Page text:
In the face of devastating storms, Texas must work toward a clean energy future

The heartbreaking loss of life over the weekend in Valley View, as well as in Oklahoma and Arkansas, was a reminder of the terrible power of nature.

Preparing for a tornado is difficult, especially for those living in trailers or RVs. As is often the case after such a tragedy, communities quickly came together to distribute supplies and provide as much help as possible, even as more threatening weather conditions loomed in our area. The kindness of neighbors and communities is encouraging at times like these.

As we sit here writing this in a dark room in Dallas with the power outage yet again, it is important to realize that what has happened to our neighbors north of Dallas is not an isolated event, but part of a larger pattern.

It's hard to link a single weather event to our climate change. But we do know that weather events are becoming more severe. From heat waves to hurricanes to tornadoes, we are experiencing changes on our planet that are linked to human use of fossil fuels. This remains a political point of contention, but not a scientific question.

The increase in severe weather is leading to more tragedies and consequences, including not only deaths but also property damage so extensive that in some parts of our country it has become nearly impossible to find affordable insurance, or sometimes any insurance at all.

It is not alarmist to state what should be clear: Human society must work toward developing and deploying energy sources that rely less on the combustion of fossil fuels. The state of Texas has been doing important work in this area for years. We are now the world leader in wind energy and the national leader in solar energy.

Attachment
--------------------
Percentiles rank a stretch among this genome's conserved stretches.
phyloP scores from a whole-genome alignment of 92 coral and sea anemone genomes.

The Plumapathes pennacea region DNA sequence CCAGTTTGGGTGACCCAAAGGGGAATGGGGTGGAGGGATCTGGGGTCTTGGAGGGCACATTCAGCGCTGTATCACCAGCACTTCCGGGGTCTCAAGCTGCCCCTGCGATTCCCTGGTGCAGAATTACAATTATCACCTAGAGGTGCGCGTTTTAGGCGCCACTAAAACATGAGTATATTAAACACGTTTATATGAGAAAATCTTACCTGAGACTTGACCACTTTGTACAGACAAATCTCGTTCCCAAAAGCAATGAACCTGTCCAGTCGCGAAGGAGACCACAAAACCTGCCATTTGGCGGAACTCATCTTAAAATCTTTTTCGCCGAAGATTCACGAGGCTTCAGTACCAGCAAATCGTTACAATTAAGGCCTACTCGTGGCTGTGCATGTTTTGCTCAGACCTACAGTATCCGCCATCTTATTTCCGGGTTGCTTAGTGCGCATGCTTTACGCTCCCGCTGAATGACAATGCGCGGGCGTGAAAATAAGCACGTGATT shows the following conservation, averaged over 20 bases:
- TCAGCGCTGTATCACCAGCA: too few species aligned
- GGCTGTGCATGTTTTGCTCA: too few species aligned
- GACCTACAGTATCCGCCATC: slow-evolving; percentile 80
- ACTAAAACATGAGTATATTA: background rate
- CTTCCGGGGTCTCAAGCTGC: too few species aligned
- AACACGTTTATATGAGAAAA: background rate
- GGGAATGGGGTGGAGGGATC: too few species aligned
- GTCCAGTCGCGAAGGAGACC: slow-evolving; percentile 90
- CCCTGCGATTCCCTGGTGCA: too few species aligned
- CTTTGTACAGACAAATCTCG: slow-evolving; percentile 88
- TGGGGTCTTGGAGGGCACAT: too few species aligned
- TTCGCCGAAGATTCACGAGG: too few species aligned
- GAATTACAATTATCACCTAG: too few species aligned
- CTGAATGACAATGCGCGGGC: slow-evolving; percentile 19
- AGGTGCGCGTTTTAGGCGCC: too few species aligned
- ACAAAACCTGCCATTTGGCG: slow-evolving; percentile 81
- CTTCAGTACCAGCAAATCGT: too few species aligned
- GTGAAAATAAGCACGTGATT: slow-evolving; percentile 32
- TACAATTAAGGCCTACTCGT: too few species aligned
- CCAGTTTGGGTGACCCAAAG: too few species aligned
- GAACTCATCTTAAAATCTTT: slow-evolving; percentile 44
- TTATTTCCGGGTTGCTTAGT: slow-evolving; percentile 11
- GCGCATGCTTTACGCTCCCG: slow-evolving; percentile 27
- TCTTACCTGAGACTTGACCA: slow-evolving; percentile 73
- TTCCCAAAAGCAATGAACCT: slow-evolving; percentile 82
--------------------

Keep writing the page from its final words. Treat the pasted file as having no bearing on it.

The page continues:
These forms of energy are excellent and deserve subsidies to encourage their development. But their downside is obvious. They don't work when the wind doesn't blow and the sun doesn't shine. Battery technology is a promising bridge to a future where we can get our electricity from carbon-free sources, but it isn't currently advanced enough to provide power for several days without wind or sun. Nuclear energy could potentially make the difference, but it comes with its own risks and prohibitive costs.

Texans need electricity on demand, which has traditionally been generated by burning fossil fuels. In extreme heat and extreme cold, the availability of electricity is a matter of life and death.

But we also need to focus politically on reducing our dependence on fossil fuels as quickly as possible. In a state where oil and gas interests continue to exert excessive influence on policy, we are moving in the wrong direction.

State lawmakers, led by Lieutenant Governor Dan Patrick, appear determined to regulate natural gas production, citing the federal government's preference for solar and wind energy.

It is true that Texas depends on natural gas production to provide the energy we need in the short term. But the state government should not promote natural gas production as a reliable, instantaneous energy source over new technologies or even nuclear power.

Former Public Utility Commission Chairman Peter Lake wisely advised Texas to adopt a reliability standard to ensure that not only would we be able to maintain power during extreme weather events, but that we would also have the power we need over the long term.

However, the plan endorsed by the commission was neutral as to the source of that energy, or as Lake put it, “as long as there is an on and off switch.”

A market shift to natural gas might provide short-term relief, but the long-term consequences will be devastating. This should not be a political question. It should be a question of science and technology.

As a nation, we have made great strides in using clean energy sources. We can do more, and we should do it together.


Our colleagues in the newsroom have compiled a list of resources to help victims of the North Texas tornadoes. For more information, please visit this link.

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